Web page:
Pediatric patients free from asthma attack symptoms without the use of medication for ≥3 months often have irreversible airflow limitation suggestive of airway remodeling, a study in the Journal of Asthma suggests.
Children with well-controlled asthma (mean age 12.9 years; range, 8.1-18.0 years) were enrolled in the study (n=34). Study participants were enrolled only if they were free of asthma attack symptoms for ≥12 months without asthma treatment for ≥3 months prior to study start.
Investigators measured fractional exhaled nitric oxide concentrations and compared flow volume curves prior to and following inhalation of a beta-2 agonist. The study also enrolled age-matched control patients with stable asthma who were taking control medications (n=51) and underwent the same tests.
Significantly more participants with stable asthma without medication had a ≥20% improvement in respiratory function in the central and peripheral airways following bronchodilator inhalation, than patients with stable asthma with current medication (17.6 vs 2.0%, respectively; P <.01). For the high responder at total airways subtype without medications, the post bronchodilator forced expiratory volume in 1 second percent predicted was significantly lower than that observed in the low responder subtype in the same group (94.8±3.5% vs 104.1±1.5%, respectively; P <.05). In terms of fractional exhaled nitric oxide concentrations, there was no difference between the no-medication group and current-medication group (63.9±6.9 and 58.3±6.4 ppb, respectively).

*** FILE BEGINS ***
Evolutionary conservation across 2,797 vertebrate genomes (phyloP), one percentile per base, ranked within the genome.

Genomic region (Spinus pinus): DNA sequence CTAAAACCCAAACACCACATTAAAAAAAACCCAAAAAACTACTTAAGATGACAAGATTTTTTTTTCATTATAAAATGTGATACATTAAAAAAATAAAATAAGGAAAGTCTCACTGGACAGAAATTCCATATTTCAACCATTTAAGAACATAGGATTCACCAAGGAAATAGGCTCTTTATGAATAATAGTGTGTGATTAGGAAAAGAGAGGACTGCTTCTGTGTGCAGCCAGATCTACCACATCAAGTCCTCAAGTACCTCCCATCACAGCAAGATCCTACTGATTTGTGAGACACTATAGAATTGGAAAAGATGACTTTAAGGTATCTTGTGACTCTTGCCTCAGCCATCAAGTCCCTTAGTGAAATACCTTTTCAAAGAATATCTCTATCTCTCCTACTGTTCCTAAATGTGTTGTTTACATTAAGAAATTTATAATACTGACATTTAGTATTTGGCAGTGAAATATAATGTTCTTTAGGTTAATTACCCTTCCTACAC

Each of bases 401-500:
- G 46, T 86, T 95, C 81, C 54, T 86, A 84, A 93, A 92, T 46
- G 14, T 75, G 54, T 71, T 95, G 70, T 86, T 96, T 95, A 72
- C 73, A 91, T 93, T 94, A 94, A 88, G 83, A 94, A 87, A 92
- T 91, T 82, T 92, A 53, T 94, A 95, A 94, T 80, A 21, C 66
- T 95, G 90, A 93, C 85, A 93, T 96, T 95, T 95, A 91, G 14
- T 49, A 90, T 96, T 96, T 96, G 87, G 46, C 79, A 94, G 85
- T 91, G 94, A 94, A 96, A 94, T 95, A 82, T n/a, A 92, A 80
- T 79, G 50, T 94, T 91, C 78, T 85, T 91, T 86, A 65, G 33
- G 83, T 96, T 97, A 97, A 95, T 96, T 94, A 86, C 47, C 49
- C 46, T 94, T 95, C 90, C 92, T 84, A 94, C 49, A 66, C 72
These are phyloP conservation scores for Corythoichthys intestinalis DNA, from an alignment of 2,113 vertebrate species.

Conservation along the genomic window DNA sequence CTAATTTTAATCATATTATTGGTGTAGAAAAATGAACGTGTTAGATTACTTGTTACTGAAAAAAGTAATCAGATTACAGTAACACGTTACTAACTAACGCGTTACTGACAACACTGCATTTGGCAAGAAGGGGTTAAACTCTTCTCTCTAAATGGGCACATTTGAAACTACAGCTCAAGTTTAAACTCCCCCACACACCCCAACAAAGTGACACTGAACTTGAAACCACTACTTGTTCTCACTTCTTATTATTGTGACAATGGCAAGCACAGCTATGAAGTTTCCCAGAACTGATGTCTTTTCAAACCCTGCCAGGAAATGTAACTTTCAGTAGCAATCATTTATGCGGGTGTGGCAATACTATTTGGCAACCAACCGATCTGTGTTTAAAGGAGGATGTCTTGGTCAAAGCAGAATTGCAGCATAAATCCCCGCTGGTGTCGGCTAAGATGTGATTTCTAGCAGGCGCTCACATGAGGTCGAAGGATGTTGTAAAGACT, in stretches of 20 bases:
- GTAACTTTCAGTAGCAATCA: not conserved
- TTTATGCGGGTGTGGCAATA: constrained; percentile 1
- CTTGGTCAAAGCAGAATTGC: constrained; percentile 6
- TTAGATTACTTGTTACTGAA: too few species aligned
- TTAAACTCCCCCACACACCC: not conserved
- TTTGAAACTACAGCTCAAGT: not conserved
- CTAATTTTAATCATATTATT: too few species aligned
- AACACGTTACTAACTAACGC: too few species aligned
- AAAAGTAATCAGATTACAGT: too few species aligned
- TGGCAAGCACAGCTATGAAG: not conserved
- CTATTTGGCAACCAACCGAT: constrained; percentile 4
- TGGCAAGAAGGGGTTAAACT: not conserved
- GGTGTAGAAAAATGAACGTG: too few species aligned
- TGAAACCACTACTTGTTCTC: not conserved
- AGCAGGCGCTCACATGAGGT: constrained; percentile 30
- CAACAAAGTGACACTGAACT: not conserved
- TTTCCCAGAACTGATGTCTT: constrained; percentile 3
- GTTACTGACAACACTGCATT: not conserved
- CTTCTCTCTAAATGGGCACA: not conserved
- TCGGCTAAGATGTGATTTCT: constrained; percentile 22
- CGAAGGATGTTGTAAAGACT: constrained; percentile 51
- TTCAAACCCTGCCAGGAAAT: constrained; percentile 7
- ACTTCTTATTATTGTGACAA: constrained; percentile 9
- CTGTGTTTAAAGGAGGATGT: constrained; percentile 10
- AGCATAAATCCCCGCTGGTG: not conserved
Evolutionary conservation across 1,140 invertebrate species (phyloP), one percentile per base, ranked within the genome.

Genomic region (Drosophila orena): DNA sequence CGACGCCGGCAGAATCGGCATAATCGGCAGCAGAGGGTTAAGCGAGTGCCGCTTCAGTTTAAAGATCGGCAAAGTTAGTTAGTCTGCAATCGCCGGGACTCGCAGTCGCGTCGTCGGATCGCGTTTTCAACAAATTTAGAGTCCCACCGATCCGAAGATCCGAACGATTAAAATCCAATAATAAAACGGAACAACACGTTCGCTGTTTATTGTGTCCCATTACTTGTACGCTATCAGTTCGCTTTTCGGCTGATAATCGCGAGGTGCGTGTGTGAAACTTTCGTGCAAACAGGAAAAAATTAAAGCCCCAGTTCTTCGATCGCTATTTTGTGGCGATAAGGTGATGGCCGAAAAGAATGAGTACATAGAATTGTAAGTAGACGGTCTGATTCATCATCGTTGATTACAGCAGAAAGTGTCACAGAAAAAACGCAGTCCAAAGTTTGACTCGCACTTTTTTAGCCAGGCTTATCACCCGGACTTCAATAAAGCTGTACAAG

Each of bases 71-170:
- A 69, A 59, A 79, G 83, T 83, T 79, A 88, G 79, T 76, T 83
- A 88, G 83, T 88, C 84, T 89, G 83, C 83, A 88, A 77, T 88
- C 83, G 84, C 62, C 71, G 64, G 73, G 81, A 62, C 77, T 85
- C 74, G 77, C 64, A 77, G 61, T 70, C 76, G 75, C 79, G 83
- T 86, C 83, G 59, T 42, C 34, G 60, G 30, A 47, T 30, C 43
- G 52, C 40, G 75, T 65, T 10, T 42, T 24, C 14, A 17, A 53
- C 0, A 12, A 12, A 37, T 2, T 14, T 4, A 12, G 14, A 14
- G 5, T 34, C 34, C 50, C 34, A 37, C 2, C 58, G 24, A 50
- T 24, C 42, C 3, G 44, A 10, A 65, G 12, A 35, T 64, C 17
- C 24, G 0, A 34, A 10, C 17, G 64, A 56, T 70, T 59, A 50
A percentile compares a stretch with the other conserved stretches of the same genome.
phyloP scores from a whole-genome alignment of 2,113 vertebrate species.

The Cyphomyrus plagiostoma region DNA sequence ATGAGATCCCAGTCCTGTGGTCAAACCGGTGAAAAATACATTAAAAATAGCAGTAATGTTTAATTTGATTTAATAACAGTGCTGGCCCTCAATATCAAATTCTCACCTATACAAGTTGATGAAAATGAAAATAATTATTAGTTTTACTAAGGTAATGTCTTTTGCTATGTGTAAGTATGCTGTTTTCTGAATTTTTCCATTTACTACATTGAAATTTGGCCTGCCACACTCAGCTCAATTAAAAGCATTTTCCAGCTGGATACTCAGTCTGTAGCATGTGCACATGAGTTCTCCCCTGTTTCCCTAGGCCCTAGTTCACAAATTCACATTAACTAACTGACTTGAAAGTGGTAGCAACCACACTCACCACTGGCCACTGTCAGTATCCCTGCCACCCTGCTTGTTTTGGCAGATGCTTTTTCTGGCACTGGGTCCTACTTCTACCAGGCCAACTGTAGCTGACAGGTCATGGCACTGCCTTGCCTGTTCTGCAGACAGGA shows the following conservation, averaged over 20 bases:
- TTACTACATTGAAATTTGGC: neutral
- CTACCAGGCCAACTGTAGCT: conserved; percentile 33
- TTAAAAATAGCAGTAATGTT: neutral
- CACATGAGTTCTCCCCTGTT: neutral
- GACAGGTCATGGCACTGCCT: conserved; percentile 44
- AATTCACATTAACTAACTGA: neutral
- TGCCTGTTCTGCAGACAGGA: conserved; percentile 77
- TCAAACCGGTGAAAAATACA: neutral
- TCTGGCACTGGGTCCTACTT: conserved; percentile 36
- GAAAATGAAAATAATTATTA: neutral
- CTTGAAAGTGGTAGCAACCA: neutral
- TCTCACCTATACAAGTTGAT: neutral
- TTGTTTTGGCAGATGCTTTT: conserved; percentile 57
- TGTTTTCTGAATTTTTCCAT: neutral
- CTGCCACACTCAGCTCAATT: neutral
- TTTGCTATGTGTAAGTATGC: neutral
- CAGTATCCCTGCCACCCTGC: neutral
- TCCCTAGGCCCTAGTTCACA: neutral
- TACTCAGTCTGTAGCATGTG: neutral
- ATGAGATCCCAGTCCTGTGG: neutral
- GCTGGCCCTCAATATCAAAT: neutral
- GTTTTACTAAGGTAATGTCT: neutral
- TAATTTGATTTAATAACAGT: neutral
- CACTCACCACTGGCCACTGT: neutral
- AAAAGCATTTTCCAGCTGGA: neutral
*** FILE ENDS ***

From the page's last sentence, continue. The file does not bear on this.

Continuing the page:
Limitations of the study include the small sample size and the recruitment of patients from only an outpatient setting.
In addition to the primary findings from this small study, the researchers suggest that the results indicate “that the control of asthma by the long-term administration of drugs with anti-inflammatory effects may also help to prevent the progression of irreversible airway remodeling in asthmatic children.”
Morita E, Tokuyama K, Ueda Y, Koga T, Ogawa S, Nishimura H. Airway reversibility and inflammation in stable pre- to late-adolescent asthmatics without long-term control medications [published online August 21, 2019]. J Asthma. doi:10.1080/02770903.2019.1652641